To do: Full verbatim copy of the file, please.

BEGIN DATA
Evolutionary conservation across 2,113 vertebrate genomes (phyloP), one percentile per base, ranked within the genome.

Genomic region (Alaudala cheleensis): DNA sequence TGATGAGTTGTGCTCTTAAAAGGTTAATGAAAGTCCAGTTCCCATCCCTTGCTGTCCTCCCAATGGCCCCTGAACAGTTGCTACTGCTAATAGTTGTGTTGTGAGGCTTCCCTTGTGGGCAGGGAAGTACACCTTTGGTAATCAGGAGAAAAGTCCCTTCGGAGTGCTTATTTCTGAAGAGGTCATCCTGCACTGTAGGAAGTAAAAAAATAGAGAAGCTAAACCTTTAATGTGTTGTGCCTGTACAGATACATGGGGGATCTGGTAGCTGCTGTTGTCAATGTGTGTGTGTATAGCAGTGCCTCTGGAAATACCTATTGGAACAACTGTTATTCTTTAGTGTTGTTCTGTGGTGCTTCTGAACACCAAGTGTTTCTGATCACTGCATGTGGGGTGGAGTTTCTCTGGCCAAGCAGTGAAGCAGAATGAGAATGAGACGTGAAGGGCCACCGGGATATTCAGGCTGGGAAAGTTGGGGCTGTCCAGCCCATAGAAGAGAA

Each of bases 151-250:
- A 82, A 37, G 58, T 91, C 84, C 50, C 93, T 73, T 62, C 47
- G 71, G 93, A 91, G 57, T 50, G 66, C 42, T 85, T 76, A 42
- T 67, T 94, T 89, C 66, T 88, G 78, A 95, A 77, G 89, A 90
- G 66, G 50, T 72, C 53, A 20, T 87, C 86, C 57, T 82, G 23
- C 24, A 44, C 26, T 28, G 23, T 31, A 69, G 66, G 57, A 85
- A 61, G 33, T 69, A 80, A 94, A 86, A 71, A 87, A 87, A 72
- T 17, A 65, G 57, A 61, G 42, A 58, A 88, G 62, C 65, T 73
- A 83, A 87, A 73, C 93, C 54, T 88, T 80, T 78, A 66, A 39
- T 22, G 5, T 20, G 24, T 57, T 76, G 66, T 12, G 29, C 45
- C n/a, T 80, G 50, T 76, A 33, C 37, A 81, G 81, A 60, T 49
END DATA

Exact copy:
Evolutionary conservation across 2,113 vertebrate genomes (phyloP), one percentile per base, ranked within the genome.

Genomic region (Alaudala cheleensis): DNA sequence TGATGAGTTGTGCTCTTAAAAGGTTAATGAAAGTCCAGTTCCCATCCCTTGCTGTCCTCCCAATGGCCCCTGAACAGTTGCTACTGCTAATAGTTGTGTTGTGAGGCTTCCCTTGTGGGCAGGGAAGTACACCTTTGGTAATCAGGAGAAAAGTCCCTTCGGAGTGCTTATTTCTGAAGAGGTCATCCTGCACTGTAGGAAGTAAAAAAATAGAGAAGCTAAACCTTTAATGTGTTGTGCCTGTACAGATACATGGGGGATCTGGTAGCTGCTGTTGTCAATGTGTGTGTGTATAGCAGTGCCTCTGGAAATACCTATTGGAACAACTGTTATTCTTTAGTGTTGTTCTGTGGTGCTTCTGAACACCAAGTGTTTCTGATCACTGCATGTGGGGTGGAGTTTCTCTGGCCAAGCAGTGAAGCAGAATGAGAATGAGACGTGAAGGGCCACCGGGATATTCAGGCTGGGAAAGTTGGGGCTGTCCAGCCCATAGAAGAGAA

Each of bases 151-250:
- A 82, A 37, G 58, T 91, C 84, C 50, C 93, T 73, T 62, C 47
- G 71, G 93, A 91, G 57, T 50, G 66, C 42, T 85, T 76, A 42
- T 67, T 94, T 89, C 66, T 88, G 78, A 95, A 77, G 89, A 90
- G 66, G 50, T 72, C 53, A 20, T 87, C 86, C 57, T 82, G 23
- C 24, A 44, C 26, T 28, G 23, T 31, A 69, G 66, G 57, A 85
- A 61, G 33, T 69, A 80, A 94, A 86, A 71, A 87, A 87, A 72
- T 17, A 65, G 57, A 61, G 42, A 58, A 88, G 62, C 65, T 73
- A 83, A 87, A 73, C 93, C 54, T 88, T 80, T 78, A 66, A 39
- T 22, G 5, T 20, G 24, T 57, T 76, G 66, T 12, G 29, C 45
- C n/a, T 80, G 50, T 76, A 33, C 37, A 81, G 81, A 60, T 49